When I did mention the iPads, I got questions like ‘I heard we get to use the iPads all the time in your class – is that true?’ and my answer would invariably involve purpose. The iPad is no different to the pencil or pen that you’re using: sometimes it’s the right tool for the job, other times you need something different like a pencil crayon or a permanent marker. I would also emphasise how mature it was to make decisions based on what was appropriate for the situation rather than what we wanted to do because we thought it was more fun. Of course, alongside this comes the praise when someone can articulate why they made the decision to use whatever they have used and other classroom techniques for when children do as you ask.

Introducing the iPads

Upon finally introducing the children to the iPads, I let them take a selfie and pull some silly faces – mostly because once they’ve done this they don’t keep trying to do it when they should be doing something else. This is the only time they get to use them in a way which does not directly benefit learning.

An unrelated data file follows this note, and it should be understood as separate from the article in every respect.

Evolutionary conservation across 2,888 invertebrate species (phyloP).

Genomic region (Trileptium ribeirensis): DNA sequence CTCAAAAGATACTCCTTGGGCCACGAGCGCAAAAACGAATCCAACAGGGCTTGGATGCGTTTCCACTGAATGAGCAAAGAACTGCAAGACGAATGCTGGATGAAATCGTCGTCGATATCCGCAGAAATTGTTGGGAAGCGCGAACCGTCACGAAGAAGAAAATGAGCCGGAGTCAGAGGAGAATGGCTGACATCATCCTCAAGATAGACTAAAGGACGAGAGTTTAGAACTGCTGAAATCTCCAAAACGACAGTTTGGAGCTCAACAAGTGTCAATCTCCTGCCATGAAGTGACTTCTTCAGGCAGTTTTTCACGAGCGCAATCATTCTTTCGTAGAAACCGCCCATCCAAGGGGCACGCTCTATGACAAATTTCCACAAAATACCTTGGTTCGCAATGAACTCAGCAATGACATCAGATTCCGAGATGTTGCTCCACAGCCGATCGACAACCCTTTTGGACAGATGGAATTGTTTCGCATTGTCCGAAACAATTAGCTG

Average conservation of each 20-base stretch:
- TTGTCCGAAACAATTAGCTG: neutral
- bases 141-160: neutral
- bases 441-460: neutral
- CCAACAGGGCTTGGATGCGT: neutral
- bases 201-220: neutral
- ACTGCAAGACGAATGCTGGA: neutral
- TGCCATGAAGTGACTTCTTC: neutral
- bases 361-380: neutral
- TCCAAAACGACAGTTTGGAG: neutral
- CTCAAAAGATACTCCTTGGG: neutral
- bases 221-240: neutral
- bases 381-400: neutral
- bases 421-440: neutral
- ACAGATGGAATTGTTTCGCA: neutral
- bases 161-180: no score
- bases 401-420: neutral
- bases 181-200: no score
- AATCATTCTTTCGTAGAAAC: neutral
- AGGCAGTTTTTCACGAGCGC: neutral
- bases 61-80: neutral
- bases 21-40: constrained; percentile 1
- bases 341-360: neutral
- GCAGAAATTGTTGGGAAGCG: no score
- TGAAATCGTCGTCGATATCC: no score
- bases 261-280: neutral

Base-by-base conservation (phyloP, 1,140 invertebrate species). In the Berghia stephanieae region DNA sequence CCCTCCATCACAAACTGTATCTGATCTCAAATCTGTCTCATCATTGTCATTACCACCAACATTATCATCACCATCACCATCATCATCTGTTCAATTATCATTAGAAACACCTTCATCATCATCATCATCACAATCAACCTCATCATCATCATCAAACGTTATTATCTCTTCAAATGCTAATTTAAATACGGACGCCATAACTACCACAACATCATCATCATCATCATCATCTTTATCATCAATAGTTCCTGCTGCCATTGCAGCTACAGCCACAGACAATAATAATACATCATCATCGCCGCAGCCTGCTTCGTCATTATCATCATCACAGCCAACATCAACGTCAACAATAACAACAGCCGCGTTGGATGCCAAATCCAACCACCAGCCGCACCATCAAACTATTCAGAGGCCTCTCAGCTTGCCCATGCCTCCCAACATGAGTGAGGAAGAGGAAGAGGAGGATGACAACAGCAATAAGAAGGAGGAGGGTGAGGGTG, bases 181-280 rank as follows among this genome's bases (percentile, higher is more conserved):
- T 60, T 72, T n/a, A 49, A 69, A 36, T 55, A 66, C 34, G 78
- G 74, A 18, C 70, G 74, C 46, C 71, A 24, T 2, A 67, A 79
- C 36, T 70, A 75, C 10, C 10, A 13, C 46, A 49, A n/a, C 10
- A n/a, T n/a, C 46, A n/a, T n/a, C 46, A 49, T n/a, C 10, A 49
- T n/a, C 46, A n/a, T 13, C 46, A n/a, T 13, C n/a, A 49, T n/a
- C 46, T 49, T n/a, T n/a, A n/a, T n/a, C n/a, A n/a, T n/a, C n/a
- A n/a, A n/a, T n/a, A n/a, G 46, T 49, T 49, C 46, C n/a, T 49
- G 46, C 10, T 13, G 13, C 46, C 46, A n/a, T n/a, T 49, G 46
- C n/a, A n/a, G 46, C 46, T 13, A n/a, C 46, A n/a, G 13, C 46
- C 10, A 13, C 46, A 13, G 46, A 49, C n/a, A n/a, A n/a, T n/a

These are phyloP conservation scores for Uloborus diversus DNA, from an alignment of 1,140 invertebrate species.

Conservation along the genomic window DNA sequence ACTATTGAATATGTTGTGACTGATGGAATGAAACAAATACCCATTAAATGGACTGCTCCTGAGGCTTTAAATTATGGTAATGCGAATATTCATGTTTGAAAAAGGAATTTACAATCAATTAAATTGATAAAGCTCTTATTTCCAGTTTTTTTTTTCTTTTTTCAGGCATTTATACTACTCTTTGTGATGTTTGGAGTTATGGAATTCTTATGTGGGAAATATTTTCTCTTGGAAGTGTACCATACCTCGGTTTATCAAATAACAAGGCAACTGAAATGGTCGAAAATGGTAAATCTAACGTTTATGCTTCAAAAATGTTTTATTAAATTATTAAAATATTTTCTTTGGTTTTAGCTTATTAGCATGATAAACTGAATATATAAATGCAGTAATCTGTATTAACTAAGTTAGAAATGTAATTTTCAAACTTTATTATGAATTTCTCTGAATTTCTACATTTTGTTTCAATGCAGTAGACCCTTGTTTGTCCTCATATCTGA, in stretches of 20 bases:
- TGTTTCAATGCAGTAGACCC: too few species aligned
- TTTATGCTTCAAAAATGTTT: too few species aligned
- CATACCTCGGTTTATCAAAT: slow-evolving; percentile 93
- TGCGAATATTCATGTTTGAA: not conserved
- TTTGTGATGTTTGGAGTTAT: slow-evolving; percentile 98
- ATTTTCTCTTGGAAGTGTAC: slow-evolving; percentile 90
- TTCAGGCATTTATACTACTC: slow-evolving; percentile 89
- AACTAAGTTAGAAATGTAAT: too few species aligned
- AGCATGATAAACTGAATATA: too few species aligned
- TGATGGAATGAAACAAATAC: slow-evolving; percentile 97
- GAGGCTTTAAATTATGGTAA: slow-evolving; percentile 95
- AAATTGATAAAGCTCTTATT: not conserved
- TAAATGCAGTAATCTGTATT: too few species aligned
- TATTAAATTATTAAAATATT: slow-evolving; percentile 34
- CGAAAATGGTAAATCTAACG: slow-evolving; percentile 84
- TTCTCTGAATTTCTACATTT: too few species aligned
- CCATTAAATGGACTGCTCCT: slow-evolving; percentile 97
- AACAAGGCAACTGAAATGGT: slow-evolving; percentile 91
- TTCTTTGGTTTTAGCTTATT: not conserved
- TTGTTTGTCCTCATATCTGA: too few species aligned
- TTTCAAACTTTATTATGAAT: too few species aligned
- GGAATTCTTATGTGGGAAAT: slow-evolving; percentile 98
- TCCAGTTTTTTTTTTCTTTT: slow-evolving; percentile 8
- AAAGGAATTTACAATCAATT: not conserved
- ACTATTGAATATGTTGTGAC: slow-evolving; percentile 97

The next introduction this year was wiping the iPads of all the work (and apps) which the children contained from the previous year. I did this with the children for 2 reasons. One, it is easier if the children wipe one iPad each than me having to do all 32 myself, but mainly, two, it gives the children an understanding of settings they may well change out of curiosity with no understanding what they are doing. We look through each section and discuss what it does from why we use auto-lock, to what auto brightness mean, to the accessibility options which allow them to personalise the device. We also used their selfies as the lock screen photo as it makes it easier to recognise whose is whose.

Unfortunately, we had a few problems with the Internet connectivity so we haven’t yet been able to start utilising them in lessons. My post next week will outline the limited number of apps I have begun introducing the children to and also the first uses of them in lessons.

Read my previous iPad posts here: